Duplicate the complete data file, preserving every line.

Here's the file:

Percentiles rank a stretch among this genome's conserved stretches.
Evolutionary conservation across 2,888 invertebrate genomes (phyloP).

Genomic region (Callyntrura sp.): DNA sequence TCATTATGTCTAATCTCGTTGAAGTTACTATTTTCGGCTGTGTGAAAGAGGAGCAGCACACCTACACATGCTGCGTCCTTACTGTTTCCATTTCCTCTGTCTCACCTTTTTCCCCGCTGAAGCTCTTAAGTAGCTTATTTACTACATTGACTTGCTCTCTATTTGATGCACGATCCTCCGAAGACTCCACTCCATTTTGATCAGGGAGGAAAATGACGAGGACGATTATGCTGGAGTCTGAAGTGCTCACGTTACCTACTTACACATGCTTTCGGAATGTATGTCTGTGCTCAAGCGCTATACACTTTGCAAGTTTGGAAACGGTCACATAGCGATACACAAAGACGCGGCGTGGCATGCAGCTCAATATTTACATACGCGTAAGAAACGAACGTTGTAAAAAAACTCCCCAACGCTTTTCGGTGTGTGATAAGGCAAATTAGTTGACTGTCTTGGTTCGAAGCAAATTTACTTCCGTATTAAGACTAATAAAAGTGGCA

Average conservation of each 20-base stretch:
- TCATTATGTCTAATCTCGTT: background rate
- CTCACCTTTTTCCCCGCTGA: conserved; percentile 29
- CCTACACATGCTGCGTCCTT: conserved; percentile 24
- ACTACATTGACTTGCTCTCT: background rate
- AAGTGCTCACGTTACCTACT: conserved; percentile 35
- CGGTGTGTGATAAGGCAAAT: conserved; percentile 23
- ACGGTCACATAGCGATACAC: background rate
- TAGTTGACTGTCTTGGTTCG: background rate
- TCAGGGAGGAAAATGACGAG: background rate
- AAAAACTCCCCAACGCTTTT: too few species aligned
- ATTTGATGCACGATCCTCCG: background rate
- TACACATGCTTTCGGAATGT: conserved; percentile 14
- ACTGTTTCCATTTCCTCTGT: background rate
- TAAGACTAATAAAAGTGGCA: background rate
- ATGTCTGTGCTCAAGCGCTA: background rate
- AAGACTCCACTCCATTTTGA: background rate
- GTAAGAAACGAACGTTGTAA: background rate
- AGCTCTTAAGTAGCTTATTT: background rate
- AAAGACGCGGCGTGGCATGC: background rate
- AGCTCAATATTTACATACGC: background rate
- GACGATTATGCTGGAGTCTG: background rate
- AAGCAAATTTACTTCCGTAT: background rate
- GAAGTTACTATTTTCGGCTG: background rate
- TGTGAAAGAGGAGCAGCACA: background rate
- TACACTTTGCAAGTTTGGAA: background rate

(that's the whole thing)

Percentiles rank a stretch among this genome's conserved stretches.
Evolutionary conservation across 2,888 invertebrate genomes (phyloP).

Genomic region (Callyntrura sp.): DNA sequence TCATTATGTCTAATCTCGTTGAAGTTACTATTTTCGGCTGTGTGAAAGAGGAGCAGCACACCTACACATGCTGCGTCCTTACTGTTTCCATTTCCTCTGTCTCACCTTTTTCCCCGCTGAAGCTCTTAAGTAGCTTATTTACTACATTGACTTGCTCTCTATTTGATGCACGATCCTCCGAAGACTCCACTCCATTTTGATCAGGGAGGAAAATGACGAGGACGATTATGCTGGAGTCTGAAGTGCTCACGTTACCTACTTACACATGCTTTCGGAATGTATGTCTGTGCTCAAGCGCTATACACTTTGCAAGTTTGGAAACGGTCACATAGCGATACACAAAGACGCGGCGTGGCATGCAGCTCAATATTTACATACGCGTAAGAAACGAACGTTGTAAAAAAACTCCCCAACGCTTTTCGGTGTGTGATAAGGCAAATTAGTTGACTGTCTTGGTTCGAAGCAAATTTACTTCCGTATTAAGACTAATAAAAGTGGCA

Average conservation of each 20-base stretch:
- TCATTATGTCTAATCTCGTT: background rate
- CTCACCTTTTTCCCCGCTGA: conserved; percentile 29
- CCTACACATGCTGCGTCCTT: conserved; percentile 24
- ACTACATTGACTTGCTCTCT: background rate
- AAGTGCTCACGTTACCTACT: conserved; percentile 35
- CGGTGTGTGATAAGGCAAAT: conserved; percentile 23
- ACGGTCACATAGCGATACAC: background rate
- TAGTTGACTGTCTTGGTTCG: background rate
- TCAGGGAGGAAAATGACGAG: background rate
- AAAAACTCCCCAACGCTTTT: too few species aligned
- ATTTGATGCACGATCCTCCG: background rate
- TACACATGCTTTCGGAATGT: conserved; percentile 14
- ACTGTTTCCATTTCCTCTGT: background rate
- TAAGACTAATAAAAGTGGCA: background rate
- ATGTCTGTGCTCAAGCGCTA: background rate
- AAGACTCCACTCCATTTTGA: background rate
- GTAAGAAACGAACGTTGTAA: background rate
- AGCTCTTAAGTAGCTTATTT: background rate
- AAAGACGCGGCGTGGCATGC: background rate
- AGCTCAATATTTACATACGC: background rate
- GACGATTATGCTGGAGTCTG: background rate
- AAGCAAATTTACTTCCGTAT: background rate
- GAAGTTACTATTTTCGGCTG: background rate
- TGTGAAAGAGGAGCAGCACA: background rate
- TACACTTTGCAAGTTTGGAA: background rate